Right now, legislators in Washington state are facing the possibility of gridlock over proposals for new transportation revenue and spending, in which case they could put the transportation package on the ballot.
The key question legislators should consider, says Adam Bejan Parast Seattle Transit Blog, is whether their proposal would win over pro-transit voters. And the current highway-heavy spending plan might not pass if it comes up for a referendum:
History has shown that when transit supporters are not happy with a transportation package, an odd coalition of environmentalists and fiscal conservatives (i.e. Tim Eyman) emerges to soundly reject it. This is as true now as it has ever been.
The 2007 Roads and Transit package and 2008 Sound Transit 2 measures clearly illustrate this trend. Full of controversial projects (such as the Cross Base Highway) and with strong institutional and financial backing, Roads and Transit was nevertheless rejected by 56% of the voters in King, Snohomish and Pierce counties. In contrast, Sound Transit 2 passed just a year later with 57% approval despite a shoestring campaign budget and the looming economic crisis (see map above).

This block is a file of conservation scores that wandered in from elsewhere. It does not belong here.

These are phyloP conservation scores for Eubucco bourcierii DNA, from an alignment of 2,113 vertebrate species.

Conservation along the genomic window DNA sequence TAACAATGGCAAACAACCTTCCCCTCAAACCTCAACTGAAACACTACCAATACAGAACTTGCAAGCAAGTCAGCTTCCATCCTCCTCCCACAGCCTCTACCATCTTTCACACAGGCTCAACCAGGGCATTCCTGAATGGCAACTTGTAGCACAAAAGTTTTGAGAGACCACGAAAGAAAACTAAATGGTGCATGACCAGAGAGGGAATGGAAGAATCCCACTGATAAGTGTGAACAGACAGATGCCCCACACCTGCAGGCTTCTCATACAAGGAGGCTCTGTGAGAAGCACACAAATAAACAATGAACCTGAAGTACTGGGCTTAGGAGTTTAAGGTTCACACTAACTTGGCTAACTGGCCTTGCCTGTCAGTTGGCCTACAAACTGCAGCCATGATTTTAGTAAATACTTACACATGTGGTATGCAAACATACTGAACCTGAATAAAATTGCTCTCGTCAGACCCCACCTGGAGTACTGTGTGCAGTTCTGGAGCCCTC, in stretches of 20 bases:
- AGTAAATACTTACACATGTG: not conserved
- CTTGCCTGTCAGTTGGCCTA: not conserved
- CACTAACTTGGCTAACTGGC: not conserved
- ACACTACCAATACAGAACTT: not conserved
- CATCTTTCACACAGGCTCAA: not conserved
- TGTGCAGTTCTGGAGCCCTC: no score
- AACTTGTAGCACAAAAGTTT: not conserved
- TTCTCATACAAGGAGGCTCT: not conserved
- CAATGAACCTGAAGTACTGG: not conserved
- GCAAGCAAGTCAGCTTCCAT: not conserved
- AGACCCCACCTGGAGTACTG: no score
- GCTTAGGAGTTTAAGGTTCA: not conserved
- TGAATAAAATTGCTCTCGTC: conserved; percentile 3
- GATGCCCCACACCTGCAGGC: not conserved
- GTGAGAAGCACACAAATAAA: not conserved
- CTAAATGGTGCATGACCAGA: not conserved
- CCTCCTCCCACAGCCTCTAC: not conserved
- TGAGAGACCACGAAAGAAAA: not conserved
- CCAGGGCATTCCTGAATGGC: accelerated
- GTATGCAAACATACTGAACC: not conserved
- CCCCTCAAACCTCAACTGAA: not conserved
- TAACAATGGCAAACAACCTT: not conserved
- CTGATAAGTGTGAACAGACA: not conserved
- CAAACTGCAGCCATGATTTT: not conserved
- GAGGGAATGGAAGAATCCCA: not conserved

As currently proposed, the House transportation package looks to repeat the history of R-51 and Road and Transit, with transit supporters opposed to the package despite the dire funding needs of transit agencies. What transit supporters want is important, but what they don’t want is equally important, and their ‘yes’ vote cannot be assured simply by including their needs in an otherwise unacceptable package.
What do you think: Would your state’s transportation plans survive a bout with direct democracy?
Elsewhere on the Network today: New Jersey Future explains a new bill that would allow Garden State communities to strategically “cluster” development. And The League of American Bicyclists offers an overview of safe passing laws in place around the United States.